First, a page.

New York Fashion Week wrapped up last week with some surprising retailers making a big splash during the September series of events. Familiar names including Michael Kors (NYSE:KORS), Coach (NYSE:TPR), and even discount retailer Target (NYSE:TGT) stole the show with star-studded events and designer launch parties. Here's how these retailers used New York Fashion Week to promote brand awareness and their spring 2015 collections.
Right on Target
Target turned heads in the Big Apple last week at a celebrity filled launch party for its upcoming designer collaboration with Joseph Altuzarra. A-list celebrities including Keri Russell and Naomi Watts came out to support the discount retail chain and namesake designer Joseph Altuzarra. The event created a lot of buzz around the "Altuzarra for Target" apparel, shoes, and accessories collection, which hit Target stores in the U.S. and Canada on Sept. 14.
Using New York Fashion Week to get the media and consumers talking about its exclusive designer line before the merchandise goes on sale is a smart strategy that should pay off for Target. Past designer collaborations with brands such as Missoni and Jason Wu have sold out in hours. Consumers want high fashion at affordable prices and that's what Target plans to give them. The Altuzarra line will include 50 items ranging from an embroidered dress for $54.99 to ankle strap shoes for $39.99. Nonetheless, Target wasn't the only mainstream retailer to leave its mark at New York Fashion Week.
Rivals face off
Arch-enemies Coach and Kors also got people talking with two very different spring looks. Michael Kors impressed onlookers with a ready to wear spring collection that was equal parts feminine and sporty. The Twitter-sphere was blowing up with comments of admiration toward Kors belted dress styles and floral print looks during and after the designer's runway show. In fact, Michael Kors was the "most tweeted-about designer" during New York Fashion Week, according to the New York Times -- with about 113,000 Twitter mentions that week.
Coach presented an edgier look at its runway show with everything from fuzzy jackets to "flatform" shoes (think the chunky cousin of the classic platform pump). While Kors was clearly going for a classic and grown-up vibe, Coach's new creative director Stuart Vevers appears to be targeting a younger crowd of quirky outsiders. It is refreshing to see Coach's brand gain some personality.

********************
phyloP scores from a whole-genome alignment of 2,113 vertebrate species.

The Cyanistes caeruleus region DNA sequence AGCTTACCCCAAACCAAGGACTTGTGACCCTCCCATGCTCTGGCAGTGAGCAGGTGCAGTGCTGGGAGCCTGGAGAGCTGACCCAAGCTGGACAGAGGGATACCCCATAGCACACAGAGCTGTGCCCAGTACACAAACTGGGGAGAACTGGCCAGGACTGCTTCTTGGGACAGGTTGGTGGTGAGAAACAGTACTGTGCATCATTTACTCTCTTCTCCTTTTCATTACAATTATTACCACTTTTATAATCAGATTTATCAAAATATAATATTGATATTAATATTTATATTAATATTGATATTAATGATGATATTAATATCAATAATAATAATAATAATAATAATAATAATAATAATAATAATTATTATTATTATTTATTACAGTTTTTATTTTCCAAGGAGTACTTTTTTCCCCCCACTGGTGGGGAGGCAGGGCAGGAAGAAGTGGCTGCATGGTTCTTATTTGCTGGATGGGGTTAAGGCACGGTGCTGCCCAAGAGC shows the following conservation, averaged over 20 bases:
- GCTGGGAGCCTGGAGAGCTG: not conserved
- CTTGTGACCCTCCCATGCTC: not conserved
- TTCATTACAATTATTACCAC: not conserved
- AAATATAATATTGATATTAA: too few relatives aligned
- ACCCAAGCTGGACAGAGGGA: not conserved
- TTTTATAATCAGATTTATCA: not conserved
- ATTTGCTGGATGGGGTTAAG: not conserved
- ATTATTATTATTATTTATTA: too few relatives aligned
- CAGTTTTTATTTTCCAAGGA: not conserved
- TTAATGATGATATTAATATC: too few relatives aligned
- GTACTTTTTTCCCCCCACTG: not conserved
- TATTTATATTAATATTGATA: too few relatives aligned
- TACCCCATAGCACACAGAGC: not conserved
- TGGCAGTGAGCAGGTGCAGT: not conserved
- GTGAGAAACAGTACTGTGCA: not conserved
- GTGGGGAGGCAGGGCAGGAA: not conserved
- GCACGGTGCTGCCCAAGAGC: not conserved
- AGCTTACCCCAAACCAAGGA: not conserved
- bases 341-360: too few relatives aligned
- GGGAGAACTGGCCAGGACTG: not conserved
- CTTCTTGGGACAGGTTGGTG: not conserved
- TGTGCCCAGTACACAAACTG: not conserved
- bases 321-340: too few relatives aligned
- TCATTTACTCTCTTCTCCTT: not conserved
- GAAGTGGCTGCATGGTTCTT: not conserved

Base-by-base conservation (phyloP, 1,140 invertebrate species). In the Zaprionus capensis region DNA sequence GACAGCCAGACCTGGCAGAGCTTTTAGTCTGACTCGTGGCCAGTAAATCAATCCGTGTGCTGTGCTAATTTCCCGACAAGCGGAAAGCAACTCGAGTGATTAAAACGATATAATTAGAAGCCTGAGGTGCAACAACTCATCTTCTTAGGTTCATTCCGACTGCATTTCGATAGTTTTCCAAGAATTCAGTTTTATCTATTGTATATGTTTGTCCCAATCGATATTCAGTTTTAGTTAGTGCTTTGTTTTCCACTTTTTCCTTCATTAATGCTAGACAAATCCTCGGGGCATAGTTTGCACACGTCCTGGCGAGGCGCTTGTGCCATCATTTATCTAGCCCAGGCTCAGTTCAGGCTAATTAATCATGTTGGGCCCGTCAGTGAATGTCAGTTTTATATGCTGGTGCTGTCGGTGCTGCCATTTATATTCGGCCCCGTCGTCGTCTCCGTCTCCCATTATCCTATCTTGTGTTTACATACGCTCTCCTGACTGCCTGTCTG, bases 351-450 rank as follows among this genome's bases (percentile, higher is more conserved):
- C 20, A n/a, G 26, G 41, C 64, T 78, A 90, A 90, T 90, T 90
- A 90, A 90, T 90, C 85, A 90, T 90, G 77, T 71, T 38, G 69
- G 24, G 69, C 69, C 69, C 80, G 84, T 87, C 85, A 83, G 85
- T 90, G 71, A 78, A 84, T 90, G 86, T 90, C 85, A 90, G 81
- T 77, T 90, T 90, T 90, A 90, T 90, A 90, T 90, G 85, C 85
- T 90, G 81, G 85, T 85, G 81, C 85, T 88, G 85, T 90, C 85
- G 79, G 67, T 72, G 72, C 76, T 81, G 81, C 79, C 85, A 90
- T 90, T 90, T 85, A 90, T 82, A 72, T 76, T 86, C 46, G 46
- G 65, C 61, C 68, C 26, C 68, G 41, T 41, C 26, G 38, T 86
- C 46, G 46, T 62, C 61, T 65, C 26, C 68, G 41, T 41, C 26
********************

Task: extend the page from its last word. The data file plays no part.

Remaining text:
Particularly because the retailer suffered through an identity crisis last year as it struggled to keep up with fast-growing competitors like Kors. It now appears that Coach wants to differentiate itself from Kors. Under Vevers' new direction, the brand is targeting a very specific type of customer: young and edgy. This could be a smart plan for Coach if it is able to gain a loyal following of young hipsters because it will no longer only be competing for the same customer base as Michael Kors.
Here's how Vevers described his new vision for Coach's brand in a recent interview with Harpers Bazaar. "I kind of started a bit with a New York City reference, of this melting pot of subcultures you know a bit of a music girl, a bit of skate girl, a bit of a surf girl -- and these things come together to get a spontaneous way of putting a look together," Vevers told the magazine.
If the goal was to standout from rivals at New York Fashion Week, Coach certainly achieved that. Only time will tell whether Coach's new spring look will be a hit with consumers. But for now, it is encouraging to see Coach reinvigorate buzz around its brand. From Coach using the iconic Fashion Week to showoff new sides of its brand to Target's exclusive designer launch party and Kors social media bonanza, these were three of the top retailers to hit the runway during fashion's most important week.
Tamara Rutter owns shares of Target. The Motley Fool recommends Coach and Michael Kors Holdings. The Motley Fool owns shares of Coach and Michael Kors Holdings. Try any of our Foolish newsletter services free for 30 days. We Fools may not all hold the same opinions, but we all believe that considering a diverse range of insights makes us better investors. The Motley Fool has a disclosure policy.